Raising the Barge on Compliance

BY SOPHIA BENNETT

Since 1932 Tidewater Transportation & Terminals (operating as Tidewater Barge Lines and Tidewater Terminal Company) has operated a multicommodity transportation and terminal company based in Vancouver, Washington. The friendly expression on the company’s shipping containers reflects the attitude of about 330 safety and community-conscious employees but belies how complicated the barge business really is.

BY SOPHIA BENNETT

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Bill Collins (far right) and the rest of the environmental health, safety and security compliance team play a big role in protecting environmental resources and worker safety.

It’s a common sight on the Columbia and Snake rivers: barges with smiley faces carrying grain, petroleum and other products between ports in Lewiston, Idaho, and Astoria, Oregon.

Since 1932 Tidewater Transportation & Terminals (operating as Tidewater Barge Lines and Tidewater Terminal Company) has operated a multicommodity transportation and terminal company based in Vancouver, Washington. The friendly expression on the company’s shipping containers reflects the attitude of about 330 safety and community-conscious employees but belies how complicated the barge business really is.

“You really can’t afford to have a mistake in any area,” says attorney Jeanette Schuster, who works closely with Tidewater. “There’s a multifaceted system of guidelines and governance that must be navigated in order to get some grain or petroleum moved.”

Schuster is a partner at the Portland-based law firm Tonkon Torp, and is a member of its Environmental and Natural Resources Practice Group. She and her colleagues assist a six-member team at Tidewater that is focused on environmental, health, safety and security (EHS&S) compliance. The team is led by Bill Collins, who shoulders a big job given the multitude of laws and regulations governing the company.

“We want no injuries and no spills,” Collins says. “We want 100% compliance, no equipment and property damage, and no commodity damage.”

To ensure Tidewater meets these lofty yet imperative goals, Collins rattles off a staggering list of principal components that keep him, his group and others busy at Tidewater: updating hundreds of written policies and procedures, maintaining a global EHS&S management system, running an audit program, tracking every safety hiccup to determine its root causes and take corrective actions, reporting to roughly 25 regulatory agencies, including the U.S. Coast Guard, Occupational Safety and Health Administration, Environmental Protection Agency, Washington Department of Ecology, and Oregon Department of Environmental Quality.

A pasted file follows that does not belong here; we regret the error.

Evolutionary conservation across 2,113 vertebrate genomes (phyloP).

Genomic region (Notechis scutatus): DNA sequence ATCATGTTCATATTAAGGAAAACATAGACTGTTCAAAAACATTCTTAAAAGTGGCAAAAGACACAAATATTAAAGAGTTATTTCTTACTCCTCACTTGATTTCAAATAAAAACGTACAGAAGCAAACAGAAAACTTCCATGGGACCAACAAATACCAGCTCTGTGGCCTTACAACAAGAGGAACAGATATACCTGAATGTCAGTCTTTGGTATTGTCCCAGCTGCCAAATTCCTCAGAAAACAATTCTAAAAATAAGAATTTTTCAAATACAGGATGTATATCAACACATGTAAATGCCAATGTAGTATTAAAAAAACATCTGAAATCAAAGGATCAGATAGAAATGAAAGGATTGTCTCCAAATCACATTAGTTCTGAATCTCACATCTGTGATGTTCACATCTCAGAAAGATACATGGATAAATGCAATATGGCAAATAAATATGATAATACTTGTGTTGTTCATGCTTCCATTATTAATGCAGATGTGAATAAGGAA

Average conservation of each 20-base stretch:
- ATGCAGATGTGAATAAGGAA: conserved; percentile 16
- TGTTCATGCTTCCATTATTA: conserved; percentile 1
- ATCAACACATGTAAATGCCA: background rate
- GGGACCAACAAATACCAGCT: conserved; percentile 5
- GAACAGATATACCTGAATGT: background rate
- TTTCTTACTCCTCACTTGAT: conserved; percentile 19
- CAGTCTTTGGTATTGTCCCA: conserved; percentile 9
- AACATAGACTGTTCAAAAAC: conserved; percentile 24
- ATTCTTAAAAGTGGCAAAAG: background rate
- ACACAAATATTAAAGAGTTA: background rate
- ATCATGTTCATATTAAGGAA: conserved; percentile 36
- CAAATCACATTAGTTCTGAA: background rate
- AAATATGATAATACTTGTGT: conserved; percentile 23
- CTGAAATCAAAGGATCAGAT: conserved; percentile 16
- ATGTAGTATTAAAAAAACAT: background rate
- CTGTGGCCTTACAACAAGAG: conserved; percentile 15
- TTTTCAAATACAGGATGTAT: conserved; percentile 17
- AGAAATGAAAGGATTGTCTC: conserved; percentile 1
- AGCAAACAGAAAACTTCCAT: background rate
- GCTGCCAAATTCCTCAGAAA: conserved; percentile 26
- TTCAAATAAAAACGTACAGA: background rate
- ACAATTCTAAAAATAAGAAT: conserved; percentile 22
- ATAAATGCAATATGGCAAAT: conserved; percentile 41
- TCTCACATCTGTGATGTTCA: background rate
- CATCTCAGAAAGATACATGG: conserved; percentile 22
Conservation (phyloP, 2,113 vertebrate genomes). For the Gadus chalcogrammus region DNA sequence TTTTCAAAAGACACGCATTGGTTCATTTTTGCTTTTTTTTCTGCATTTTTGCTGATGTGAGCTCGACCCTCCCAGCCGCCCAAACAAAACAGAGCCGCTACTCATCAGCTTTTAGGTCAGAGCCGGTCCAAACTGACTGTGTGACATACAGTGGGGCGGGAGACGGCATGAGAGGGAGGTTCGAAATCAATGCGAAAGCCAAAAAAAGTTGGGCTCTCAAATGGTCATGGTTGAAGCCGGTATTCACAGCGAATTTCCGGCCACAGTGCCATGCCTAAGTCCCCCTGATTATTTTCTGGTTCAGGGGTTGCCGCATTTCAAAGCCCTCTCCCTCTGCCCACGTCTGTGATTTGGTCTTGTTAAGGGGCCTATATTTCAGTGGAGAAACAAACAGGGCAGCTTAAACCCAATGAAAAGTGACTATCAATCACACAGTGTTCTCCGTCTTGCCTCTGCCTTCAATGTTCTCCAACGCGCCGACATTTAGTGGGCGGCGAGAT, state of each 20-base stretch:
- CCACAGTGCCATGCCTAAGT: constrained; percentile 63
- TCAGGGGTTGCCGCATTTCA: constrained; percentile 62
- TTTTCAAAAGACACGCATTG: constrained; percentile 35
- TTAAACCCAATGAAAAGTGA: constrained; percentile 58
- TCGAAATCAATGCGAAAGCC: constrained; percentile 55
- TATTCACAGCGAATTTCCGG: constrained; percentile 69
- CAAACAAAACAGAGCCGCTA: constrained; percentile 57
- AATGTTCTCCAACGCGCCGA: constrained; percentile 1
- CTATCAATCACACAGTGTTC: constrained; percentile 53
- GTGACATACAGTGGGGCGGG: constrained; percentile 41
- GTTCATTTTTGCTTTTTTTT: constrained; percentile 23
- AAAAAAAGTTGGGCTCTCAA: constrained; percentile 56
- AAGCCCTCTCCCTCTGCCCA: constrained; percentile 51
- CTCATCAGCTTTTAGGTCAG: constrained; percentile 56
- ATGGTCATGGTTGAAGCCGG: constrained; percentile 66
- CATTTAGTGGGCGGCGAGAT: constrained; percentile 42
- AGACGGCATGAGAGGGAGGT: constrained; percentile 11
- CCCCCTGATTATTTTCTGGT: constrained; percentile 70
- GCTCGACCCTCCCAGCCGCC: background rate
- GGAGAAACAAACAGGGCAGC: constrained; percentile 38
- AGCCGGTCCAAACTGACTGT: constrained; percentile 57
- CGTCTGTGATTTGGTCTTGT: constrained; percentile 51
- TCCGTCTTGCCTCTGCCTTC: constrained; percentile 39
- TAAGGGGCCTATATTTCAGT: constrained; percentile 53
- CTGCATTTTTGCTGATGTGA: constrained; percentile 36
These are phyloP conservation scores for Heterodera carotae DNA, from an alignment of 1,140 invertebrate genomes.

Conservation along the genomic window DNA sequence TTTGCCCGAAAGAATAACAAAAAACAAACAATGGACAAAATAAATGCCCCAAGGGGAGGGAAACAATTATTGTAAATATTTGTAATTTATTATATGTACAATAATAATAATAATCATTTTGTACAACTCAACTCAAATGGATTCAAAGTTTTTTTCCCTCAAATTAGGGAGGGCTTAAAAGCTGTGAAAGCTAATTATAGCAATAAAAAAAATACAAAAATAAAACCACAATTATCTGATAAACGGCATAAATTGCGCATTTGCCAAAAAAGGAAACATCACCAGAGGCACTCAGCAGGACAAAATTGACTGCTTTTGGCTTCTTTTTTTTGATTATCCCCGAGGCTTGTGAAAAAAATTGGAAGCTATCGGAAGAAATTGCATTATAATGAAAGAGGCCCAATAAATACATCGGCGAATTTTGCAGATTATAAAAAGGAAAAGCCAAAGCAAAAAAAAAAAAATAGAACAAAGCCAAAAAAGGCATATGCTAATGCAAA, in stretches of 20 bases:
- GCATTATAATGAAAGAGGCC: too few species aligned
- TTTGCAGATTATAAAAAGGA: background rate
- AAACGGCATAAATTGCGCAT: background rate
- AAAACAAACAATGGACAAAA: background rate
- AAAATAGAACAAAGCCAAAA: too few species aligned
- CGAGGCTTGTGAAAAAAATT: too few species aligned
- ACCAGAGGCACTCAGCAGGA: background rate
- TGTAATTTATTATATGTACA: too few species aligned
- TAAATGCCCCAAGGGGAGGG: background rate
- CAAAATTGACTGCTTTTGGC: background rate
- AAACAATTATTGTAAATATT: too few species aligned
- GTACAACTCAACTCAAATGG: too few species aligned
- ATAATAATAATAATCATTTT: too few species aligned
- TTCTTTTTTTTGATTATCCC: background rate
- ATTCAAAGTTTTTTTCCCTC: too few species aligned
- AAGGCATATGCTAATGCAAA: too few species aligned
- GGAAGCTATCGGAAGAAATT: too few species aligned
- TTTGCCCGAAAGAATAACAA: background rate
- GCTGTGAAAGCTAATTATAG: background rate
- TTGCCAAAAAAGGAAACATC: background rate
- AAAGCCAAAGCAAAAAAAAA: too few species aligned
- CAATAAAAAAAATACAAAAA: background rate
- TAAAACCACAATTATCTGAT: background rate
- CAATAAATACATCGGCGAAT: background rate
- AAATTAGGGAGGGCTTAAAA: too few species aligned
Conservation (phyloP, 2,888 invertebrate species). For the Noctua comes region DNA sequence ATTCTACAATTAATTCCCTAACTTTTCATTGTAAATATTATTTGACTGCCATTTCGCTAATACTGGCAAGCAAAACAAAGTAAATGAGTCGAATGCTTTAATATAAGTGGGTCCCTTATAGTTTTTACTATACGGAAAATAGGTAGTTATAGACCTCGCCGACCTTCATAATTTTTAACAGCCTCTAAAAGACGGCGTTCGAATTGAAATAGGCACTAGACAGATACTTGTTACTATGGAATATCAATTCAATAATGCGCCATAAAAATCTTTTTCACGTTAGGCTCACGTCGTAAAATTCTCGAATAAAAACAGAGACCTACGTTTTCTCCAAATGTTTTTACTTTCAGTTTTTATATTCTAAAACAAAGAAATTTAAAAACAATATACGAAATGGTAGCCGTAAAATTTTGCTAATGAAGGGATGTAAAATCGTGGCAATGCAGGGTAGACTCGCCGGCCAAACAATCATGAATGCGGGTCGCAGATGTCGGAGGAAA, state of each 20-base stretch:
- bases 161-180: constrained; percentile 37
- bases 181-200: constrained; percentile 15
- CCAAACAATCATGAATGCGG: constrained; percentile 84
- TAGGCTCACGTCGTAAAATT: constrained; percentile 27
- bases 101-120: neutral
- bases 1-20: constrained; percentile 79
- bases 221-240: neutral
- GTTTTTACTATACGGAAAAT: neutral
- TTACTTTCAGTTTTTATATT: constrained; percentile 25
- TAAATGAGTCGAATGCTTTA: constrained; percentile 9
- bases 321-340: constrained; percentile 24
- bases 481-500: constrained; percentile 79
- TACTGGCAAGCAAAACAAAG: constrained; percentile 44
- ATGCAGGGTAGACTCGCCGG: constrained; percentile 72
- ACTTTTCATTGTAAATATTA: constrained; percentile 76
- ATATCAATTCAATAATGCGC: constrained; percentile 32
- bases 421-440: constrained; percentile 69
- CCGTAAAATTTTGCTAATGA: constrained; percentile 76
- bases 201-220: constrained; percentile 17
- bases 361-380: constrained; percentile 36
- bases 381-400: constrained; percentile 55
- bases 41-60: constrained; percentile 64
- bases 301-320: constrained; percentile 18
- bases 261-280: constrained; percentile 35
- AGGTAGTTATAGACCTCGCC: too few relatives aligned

Although it may be unusual for a company of this size to have a full-time safety and environmental services team, Tidewater would not have it any other way. Their commitment to safety necessitates an internal EHS&S team — one that can do double duty: handle government-mandated paperwork and continually look for ways to improve the company’s processes.

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One of Tidewater’s tugs on the Columbia River.

Tidewater, however, still relies heavily on a team of experts they view as partners — members of Tonkon Torp’s Environmental and Natural Resources Practice Group, which is chaired by Max Miller, and include a former Environmental Protection Agency litigator and a water law expert. They can jump in when needed to offer opinions on complicated legal issues or complex regulatory requirements.

In addition to Tonkon Torp’s expertise, Collins explains that regulatory agencies are also one of the company’s best resources. “They help us improve, and we consider them partners too. Our relationships with the regulators and Tonkon Torp allows us to improve and reduce risk. It’s been a good experience.”

Investing in EHS&S has paid off. In the past 30 years, Tidewater has safely moved volumes of petroleum products necessary to meet demands in the Tri-Cities and Spokane markets and millions of tons of grain on the Columbia-Snake River system while continuing to be a steward of the environment. No wonder the faces on their barges are smiling.

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